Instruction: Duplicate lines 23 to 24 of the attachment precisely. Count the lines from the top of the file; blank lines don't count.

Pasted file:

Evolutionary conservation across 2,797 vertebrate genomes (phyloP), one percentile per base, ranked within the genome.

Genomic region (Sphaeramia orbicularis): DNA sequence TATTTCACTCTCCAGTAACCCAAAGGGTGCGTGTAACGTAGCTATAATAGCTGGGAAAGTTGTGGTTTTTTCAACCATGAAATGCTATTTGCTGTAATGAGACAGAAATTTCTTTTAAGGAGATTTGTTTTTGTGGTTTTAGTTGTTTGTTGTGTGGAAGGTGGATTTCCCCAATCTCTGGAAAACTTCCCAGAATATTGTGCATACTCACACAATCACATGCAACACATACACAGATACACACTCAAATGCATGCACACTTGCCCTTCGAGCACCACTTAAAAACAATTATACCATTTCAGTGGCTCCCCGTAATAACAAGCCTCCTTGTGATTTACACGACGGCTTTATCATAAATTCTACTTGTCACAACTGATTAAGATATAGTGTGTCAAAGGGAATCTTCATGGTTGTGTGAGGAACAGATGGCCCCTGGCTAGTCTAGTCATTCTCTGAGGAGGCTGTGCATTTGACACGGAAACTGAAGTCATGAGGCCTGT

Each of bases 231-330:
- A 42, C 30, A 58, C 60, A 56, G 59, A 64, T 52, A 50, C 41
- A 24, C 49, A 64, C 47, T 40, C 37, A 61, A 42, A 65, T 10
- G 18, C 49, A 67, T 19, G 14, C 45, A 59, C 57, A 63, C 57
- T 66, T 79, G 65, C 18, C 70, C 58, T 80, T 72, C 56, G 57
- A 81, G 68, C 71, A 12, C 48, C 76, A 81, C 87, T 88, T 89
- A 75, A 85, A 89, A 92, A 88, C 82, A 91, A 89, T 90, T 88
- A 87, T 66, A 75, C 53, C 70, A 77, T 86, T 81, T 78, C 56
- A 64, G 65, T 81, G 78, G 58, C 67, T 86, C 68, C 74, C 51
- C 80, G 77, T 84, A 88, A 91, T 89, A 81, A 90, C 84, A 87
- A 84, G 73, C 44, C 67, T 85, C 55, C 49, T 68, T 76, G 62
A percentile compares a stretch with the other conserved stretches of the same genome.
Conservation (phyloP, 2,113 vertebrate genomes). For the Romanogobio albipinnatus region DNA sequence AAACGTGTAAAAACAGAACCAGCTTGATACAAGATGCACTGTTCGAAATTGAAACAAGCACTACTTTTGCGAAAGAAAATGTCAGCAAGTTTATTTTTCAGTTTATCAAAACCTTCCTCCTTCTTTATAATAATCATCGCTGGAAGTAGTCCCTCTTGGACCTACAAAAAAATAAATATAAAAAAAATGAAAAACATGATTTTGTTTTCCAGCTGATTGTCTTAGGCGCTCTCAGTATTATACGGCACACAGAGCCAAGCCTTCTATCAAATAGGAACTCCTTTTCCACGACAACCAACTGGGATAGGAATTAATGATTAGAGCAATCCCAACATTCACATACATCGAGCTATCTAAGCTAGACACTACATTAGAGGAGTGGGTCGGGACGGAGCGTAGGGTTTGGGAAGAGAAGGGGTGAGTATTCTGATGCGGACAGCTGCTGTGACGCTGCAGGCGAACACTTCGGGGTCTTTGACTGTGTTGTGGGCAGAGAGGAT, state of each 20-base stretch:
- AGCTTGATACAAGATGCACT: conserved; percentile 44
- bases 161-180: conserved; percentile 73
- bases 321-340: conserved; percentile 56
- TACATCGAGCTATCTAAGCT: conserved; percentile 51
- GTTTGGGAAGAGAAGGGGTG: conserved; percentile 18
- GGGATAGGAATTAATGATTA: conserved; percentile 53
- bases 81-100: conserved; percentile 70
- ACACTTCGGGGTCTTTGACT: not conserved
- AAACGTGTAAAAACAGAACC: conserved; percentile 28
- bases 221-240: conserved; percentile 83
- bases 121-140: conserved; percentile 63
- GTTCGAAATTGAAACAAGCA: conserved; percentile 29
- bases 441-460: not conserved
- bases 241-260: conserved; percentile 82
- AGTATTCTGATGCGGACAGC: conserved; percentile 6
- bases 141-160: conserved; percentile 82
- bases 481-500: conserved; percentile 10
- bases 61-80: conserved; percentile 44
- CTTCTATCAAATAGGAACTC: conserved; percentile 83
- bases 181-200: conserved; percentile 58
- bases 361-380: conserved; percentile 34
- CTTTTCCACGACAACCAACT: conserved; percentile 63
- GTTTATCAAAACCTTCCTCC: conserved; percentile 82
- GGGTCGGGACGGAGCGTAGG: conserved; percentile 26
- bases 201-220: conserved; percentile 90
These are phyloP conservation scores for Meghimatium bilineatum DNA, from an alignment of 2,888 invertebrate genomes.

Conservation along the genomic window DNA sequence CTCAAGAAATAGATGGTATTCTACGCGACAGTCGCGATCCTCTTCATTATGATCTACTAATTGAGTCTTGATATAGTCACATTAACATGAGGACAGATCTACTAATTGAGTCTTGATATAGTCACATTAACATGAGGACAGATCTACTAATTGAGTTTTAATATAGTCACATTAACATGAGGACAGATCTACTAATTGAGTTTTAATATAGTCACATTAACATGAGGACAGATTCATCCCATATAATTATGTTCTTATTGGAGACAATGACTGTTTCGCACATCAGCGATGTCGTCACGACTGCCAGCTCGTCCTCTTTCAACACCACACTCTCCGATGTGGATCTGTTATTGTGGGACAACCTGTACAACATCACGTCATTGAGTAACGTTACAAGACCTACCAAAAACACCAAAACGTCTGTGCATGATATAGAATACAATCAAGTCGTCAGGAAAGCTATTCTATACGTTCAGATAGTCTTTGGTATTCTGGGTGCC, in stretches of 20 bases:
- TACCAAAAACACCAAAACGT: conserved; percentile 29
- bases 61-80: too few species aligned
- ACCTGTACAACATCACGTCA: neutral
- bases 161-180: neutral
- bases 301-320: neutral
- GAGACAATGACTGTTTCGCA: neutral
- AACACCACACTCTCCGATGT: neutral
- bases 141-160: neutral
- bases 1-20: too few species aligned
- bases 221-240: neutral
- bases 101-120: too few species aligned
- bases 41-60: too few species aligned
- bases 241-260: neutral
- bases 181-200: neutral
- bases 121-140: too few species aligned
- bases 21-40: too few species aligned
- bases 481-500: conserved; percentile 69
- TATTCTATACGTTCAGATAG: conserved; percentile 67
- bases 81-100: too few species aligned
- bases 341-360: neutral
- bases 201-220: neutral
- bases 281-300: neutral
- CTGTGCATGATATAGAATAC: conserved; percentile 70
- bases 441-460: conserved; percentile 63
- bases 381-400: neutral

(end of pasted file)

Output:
- ACACTTCGGGGTCTTTGACT: not conserved
- AAACGTGTAAAAACAGAACC: conserved; percentile 28